In Social-Behavioral Modeling for Complex Systems, Paul K. Davis, Angela O’Mahony, and Jonathan Pfautz (Eds)
To better understand and describe sociocultural systems, it is critical that we can create, analyze, and validate social, political, and economic models that capture causal and predictive dynamics. Causality is, however, notoriously difficult to analyze, a challenge amplified by the complexity of sociocultural systems. Accurately modeling causal relationships in these systems requires incorporating multiple domains of study and a variety of analytic methods. There are numerous approaches to integrating insights from social, natural, and computational sciences to better understand and reason about causality. For example, applying insights from machine learning where ensembles consistently outperform individual approaches, we are developing an ensemble approach to modeling causal relationships. Similarly, we can integrate aspects of rational choice, psychology, and computational simulation to model intergroup dynamics, such as conflict, negotiation, or the value of societal goods. However, while these ensemble and integrated models enable rich representations of complex sociocultural systems and advanced reasoning capabilities, a major challenge is striking the right balance between leveraging computational resources and applying social theory. In this chapter, we will explore some of these technical approaches, discuss the challenges to using them effectively, and provide examples of different interactions between theory‐driven and data‐driven causal models.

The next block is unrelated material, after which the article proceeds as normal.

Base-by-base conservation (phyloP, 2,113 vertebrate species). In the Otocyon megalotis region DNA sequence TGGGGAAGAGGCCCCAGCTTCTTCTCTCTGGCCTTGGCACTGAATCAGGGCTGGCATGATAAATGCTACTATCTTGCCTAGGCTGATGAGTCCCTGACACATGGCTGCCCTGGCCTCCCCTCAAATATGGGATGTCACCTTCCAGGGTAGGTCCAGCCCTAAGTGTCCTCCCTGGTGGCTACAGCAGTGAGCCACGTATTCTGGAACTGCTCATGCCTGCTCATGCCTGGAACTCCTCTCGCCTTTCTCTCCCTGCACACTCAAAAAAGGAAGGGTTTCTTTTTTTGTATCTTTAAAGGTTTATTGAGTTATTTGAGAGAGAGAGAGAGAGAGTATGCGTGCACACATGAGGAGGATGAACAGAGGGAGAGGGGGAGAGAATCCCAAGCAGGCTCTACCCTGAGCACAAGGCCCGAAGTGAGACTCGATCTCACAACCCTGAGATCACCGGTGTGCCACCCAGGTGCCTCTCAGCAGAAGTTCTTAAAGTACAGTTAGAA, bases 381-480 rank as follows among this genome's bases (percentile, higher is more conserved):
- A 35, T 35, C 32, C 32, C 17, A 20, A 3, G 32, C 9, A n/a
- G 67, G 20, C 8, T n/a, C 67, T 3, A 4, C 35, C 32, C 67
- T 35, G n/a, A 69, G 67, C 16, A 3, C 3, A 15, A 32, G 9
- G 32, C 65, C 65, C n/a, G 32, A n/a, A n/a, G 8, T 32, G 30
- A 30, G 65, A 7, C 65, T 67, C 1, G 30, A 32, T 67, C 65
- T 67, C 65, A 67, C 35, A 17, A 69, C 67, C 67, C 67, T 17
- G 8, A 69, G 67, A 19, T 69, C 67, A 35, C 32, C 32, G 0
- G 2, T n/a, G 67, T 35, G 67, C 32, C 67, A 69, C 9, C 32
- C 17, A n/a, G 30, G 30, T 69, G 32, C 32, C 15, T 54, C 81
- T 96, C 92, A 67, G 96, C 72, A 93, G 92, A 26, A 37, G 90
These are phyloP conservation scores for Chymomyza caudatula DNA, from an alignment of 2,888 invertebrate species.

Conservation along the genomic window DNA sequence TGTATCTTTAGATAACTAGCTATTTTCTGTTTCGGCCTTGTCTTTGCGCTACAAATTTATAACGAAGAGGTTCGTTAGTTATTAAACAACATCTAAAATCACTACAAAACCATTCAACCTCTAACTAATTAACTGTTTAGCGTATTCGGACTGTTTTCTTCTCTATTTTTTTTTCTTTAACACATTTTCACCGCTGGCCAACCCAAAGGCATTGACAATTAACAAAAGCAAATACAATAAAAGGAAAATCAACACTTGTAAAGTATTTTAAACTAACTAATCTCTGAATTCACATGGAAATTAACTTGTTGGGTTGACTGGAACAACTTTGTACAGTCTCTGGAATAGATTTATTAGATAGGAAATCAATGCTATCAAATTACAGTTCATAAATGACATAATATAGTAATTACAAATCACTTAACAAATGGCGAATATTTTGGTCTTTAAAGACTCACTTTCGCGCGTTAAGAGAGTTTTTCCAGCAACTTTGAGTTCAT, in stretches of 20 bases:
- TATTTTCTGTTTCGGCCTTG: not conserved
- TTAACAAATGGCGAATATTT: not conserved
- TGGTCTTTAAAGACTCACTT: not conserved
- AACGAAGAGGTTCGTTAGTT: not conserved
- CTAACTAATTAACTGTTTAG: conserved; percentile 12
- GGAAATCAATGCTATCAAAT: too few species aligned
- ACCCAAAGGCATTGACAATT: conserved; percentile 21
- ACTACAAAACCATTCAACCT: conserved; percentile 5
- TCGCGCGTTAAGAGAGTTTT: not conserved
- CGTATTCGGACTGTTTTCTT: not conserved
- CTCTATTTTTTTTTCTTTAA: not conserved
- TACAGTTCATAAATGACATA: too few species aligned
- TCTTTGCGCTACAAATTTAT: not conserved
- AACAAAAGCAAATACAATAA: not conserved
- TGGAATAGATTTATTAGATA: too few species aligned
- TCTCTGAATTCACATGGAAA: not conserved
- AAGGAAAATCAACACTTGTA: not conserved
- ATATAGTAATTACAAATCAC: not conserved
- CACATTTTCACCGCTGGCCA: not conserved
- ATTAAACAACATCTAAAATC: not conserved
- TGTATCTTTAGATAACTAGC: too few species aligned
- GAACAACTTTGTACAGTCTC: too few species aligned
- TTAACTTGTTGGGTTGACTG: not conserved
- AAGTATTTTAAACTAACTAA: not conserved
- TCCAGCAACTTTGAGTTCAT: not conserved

1 Charles River Analytics
2 Northeastern University
For More Information
To learn more or request a copy of a paper (if available), contact Scott Neal Reilly.
(Please include your name, address, organization, and the paper reference. Requests without this information will not be honored.)